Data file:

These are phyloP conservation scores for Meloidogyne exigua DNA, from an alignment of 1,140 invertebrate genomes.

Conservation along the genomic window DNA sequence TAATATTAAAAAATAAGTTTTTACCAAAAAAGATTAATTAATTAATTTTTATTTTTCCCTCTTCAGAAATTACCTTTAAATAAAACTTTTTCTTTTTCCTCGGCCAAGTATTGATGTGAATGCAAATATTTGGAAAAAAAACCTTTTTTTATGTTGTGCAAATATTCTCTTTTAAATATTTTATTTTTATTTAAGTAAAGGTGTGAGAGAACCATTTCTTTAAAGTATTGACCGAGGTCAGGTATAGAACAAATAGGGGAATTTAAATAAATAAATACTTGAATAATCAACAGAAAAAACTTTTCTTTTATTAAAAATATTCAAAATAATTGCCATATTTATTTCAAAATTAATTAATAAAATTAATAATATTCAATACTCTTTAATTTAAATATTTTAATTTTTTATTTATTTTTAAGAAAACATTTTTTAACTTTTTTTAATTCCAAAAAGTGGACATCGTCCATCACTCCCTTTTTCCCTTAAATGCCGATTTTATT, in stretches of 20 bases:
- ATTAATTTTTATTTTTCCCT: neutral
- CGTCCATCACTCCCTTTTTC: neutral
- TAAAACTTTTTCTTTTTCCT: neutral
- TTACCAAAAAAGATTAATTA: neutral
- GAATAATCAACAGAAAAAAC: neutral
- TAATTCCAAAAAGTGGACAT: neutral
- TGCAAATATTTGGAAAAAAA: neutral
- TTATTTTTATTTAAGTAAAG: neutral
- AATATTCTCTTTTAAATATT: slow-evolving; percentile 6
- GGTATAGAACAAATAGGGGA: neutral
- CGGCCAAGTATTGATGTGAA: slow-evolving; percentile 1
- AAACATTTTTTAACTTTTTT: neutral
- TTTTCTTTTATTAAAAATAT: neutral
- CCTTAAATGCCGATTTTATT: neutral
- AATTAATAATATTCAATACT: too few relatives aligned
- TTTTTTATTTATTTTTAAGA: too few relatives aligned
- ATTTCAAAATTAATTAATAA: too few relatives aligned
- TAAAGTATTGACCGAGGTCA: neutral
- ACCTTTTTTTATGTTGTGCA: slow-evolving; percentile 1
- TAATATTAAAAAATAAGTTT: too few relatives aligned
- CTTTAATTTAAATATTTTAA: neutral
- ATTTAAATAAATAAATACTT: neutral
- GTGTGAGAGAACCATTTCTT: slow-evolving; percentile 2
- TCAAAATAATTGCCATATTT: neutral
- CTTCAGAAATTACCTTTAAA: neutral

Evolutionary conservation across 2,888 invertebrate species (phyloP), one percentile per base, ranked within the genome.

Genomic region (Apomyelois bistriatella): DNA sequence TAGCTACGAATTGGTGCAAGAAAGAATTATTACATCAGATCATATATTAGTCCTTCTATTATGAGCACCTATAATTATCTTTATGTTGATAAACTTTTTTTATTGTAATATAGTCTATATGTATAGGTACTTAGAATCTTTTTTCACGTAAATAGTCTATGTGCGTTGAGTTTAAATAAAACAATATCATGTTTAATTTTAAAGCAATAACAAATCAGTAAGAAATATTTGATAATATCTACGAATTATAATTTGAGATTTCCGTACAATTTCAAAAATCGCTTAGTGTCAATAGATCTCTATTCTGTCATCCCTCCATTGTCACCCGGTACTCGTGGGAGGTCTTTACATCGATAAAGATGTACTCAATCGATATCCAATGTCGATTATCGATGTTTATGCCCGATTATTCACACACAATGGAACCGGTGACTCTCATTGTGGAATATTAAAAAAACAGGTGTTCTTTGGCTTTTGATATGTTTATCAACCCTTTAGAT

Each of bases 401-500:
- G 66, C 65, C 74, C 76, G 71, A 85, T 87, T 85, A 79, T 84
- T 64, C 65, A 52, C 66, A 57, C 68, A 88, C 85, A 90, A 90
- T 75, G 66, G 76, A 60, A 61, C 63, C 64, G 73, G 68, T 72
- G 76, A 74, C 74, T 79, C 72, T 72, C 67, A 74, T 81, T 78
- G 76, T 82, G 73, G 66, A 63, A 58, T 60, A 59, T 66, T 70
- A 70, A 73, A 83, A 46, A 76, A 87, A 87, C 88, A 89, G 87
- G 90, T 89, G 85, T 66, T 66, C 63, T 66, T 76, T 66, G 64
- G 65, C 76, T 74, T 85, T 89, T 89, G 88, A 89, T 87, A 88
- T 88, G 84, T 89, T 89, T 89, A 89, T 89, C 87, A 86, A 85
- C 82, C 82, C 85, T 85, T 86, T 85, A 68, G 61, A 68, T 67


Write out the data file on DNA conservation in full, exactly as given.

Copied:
These are phyloP conservation scores for Meloidogyne exigua DNA, from an alignment of 1,140 invertebrate genomes.

Conservation along the genomic window DNA sequence TAATATTAAAAAATAAGTTTTTACCAAAAAAGATTAATTAATTAATTTTTATTTTTCCCTCTTCAGAAATTACCTTTAAATAAAACTTTTTCTTTTTCCTCGGCCAAGTATTGATGTGAATGCAAATATTTGGAAAAAAAACCTTTTTTTATGTTGTGCAAATATTCTCTTTTAAATATTTTATTTTTATTTAAGTAAAGGTGTGAGAGAACCATTTCTTTAAAGTATTGACCGAGGTCAGGTATAGAACAAATAGGGGAATTTAAATAAATAAATACTTGAATAATCAACAGAAAAAACTTTTCTTTTATTAAAAATATTCAAAATAATTGCCATATTTATTTCAAAATTAATTAATAAAATTAATAATATTCAATACTCTTTAATTTAAATATTTTAATTTTTTATTTATTTTTAAGAAAACATTTTTTAACTTTTTTTAATTCCAAAAAGTGGACATCGTCCATCACTCCCTTTTTCCCTTAAATGCCGATTTTATT, in stretches of 20 bases:
- ATTAATTTTTATTTTTCCCT: neutral
- CGTCCATCACTCCCTTTTTC: neutral
- TAAAACTTTTTCTTTTTCCT: neutral
- TTACCAAAAAAGATTAATTA: neutral
- GAATAATCAACAGAAAAAAC: neutral
- TAATTCCAAAAAGTGGACAT: neutral
- TGCAAATATTTGGAAAAAAA: neutral
- TTATTTTTATTTAAGTAAAG: neutral
- AATATTCTCTTTTAAATATT: slow-evolving; percentile 6
- GGTATAGAACAAATAGGGGA: neutral
- CGGCCAAGTATTGATGTGAA: slow-evolving; percentile 1
- AAACATTTTTTAACTTTTTT: neutral
- TTTTCTTTTATTAAAAATAT: neutral
- CCTTAAATGCCGATTTTATT: neutral
- AATTAATAATATTCAATACT: too few relatives aligned
- TTTTTTATTTATTTTTAAGA: too few relatives aligned
- ATTTCAAAATTAATTAATAA: too few relatives aligned
- TAAAGTATTGACCGAGGTCA: neutral
- ACCTTTTTTTATGTTGTGCA: slow-evolving; percentile 1
- TAATATTAAAAAATAAGTTT: too few relatives aligned
- CTTTAATTTAAATATTTTAA: neutral
- ATTTAAATAAATAAATACTT: neutral
- GTGTGAGAGAACCATTTCTT: slow-evolving; percentile 2
- TCAAAATAATTGCCATATTT: neutral
- CTTCAGAAATTACCTTTAAA: neutral

Evolutionary conservation across 2,888 invertebrate species (phyloP), one percentile per base, ranked within the genome.

Genomic region (Apomyelois bistriatella): DNA sequence TAGCTACGAATTGGTGCAAGAAAGAATTATTACATCAGATCATATATTAGTCCTTCTATTATGAGCACCTATAATTATCTTTATGTTGATAAACTTTTTTTATTGTAATATAGTCTATATGTATAGGTACTTAGAATCTTTTTTCACGTAAATAGTCTATGTGCGTTGAGTTTAAATAAAACAATATCATGTTTAATTTTAAAGCAATAACAAATCAGTAAGAAATATTTGATAATATCTACGAATTATAATTTGAGATTTCCGTACAATTTCAAAAATCGCTTAGTGTCAATAGATCTCTATTCTGTCATCCCTCCATTGTCACCCGGTACTCGTGGGAGGTCTTTACATCGATAAAGATGTACTCAATCGATATCCAATGTCGATTATCGATGTTTATGCCCGATTATTCACACACAATGGAACCGGTGACTCTCATTGTGGAATATTAAAAAAACAGGTGTTCTTTGGCTTTTGATATGTTTATCAACCCTTTAGAT

Each of bases 401-500:
- G 66, C 65, C 74, C 76, G 71, A 85, T 87, T 85, A 79, T 84
- T 64, C 65, A 52, C 66, A 57, C 68, A 88, C 85, A 90, A 90
- T 75, G 66, G 76, A 60, A 61, C 63, C 64, G 73, G 68, T 72
- G 76, A 74, C 74, T 79, C 72, T 72, C 67, A 74, T 81, T 78
- G 76, T 82, G 73, G 66, A 63, A 58, T 60, A 59, T 66, T 70
- A 70, A 73, A 83, A 46, A 76, A 87, A 87, C 88, A 89, G 87
- G 90, T 89, G 85, T 66, T 66, C 63, T 66, T 76, T 66, G 64
- G 65, C 76, T 74, T 85, T 89, T 89, G 88, A 89, T 87, A 88
- T 88, G 84, T 89, T 89, T 89, A 89, T 89, C 87, A 86, A 85
- C 82, C 82, C 85, T 85, T 86, T 85, A 68, G 61, A 68, T 67